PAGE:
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INTRODUCTION TO SATELLITE COMMUNICATIONS
Upon completion of this chapter you will be able to:
- Describe the basic operation of the two types of satellites.
- Describe the basic components of an operational satellite system.
- Describe the function of earth terminal equipment.
- Describe the basic signal flow of a typical shipboard receive-only system.
- Describe the basic signal flow of a typical shipboard transceiver system.
- Describe the advantages of satellite communications in terms of capacity, reliability, vulnerability, and flexibility.
- Describe the limitations of satellites in terms of power, receiver sensitivity, and availability.
HISTORY OF SATELLITE COMMUNICATIONS
The first artificial satellite was placed in orbit by the Russians in 1957. That satellite, called Sputnik, signaled the beginning of an era.
The United States, who was behind the Russians, made an all-out effort to catch up, and launched Score in 1958. That was the first satellite with the primary purpose of communications.
The first regular satellite communications service was used by the Navy in 1960. The moon was used to bounce teletypewriter signals between Hawaii and Washington, D.C. During the early 1960s, the Navy used the moon as a medium for passing messages between ships at sea and shore stations. This method of communications proved reliable when other methods failed.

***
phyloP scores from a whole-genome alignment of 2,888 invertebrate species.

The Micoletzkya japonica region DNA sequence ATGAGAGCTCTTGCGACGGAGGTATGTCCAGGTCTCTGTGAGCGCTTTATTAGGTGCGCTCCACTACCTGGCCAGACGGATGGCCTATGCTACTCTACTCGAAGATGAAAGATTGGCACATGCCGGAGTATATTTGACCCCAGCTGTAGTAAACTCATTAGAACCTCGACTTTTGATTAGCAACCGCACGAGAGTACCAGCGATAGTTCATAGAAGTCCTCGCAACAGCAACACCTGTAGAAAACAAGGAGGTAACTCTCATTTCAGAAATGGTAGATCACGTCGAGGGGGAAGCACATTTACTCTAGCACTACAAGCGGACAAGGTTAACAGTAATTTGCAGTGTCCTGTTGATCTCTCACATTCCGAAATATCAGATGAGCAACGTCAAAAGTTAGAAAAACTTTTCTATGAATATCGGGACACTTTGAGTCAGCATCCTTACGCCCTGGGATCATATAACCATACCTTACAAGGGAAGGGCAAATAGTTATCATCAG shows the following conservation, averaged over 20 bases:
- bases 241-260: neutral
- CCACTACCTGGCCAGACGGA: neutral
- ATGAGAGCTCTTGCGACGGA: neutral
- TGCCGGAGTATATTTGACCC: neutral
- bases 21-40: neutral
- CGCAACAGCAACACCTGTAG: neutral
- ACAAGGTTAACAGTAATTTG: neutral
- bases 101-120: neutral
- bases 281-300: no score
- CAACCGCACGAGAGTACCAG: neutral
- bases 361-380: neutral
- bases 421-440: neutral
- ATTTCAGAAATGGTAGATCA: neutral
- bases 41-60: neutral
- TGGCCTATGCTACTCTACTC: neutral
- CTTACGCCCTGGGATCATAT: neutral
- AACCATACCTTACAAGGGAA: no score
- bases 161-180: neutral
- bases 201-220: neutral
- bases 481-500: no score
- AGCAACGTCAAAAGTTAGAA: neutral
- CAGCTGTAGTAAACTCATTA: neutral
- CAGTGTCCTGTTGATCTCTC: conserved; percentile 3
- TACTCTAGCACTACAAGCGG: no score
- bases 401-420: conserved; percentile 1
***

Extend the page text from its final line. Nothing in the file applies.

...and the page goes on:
Military satellite communications technology was at a low level until 1965. At that time high quality voice transmissions were conducted between a satellite and two earth stations. That was the stepping stone to the Initial Defense Communications Satellite Program (IDCSP), which will be covered later in this chapter.
Experience with satellite communications has demonstrated that satellite systems can satisfy many military requirements. They are reliable, survivable, secure, and a cost effective method of telecommunications. You can easily see that satellites are the ideal, if not often the only, solution to problems of communicating with highly mobile forces. Satellites, if properly used, provide much needed options to large, fixed-ground installations.
For the past fifty years, the Navy has used high-frequency (hf) transmissions as the principal method of sending messages. In the 1970s, the hf spectrum was overcrowded and “free” frequencies were at a premium. Hf jamming and electronic countermeasures (ECM) techniques became highly sophisticated during that period. As a result the need for new and advanced long-range transmission methods became apparent.
Communications via satellite is a natural outgrowth of modern technology and of the continuing demand for greater capacity and higher quality in communications.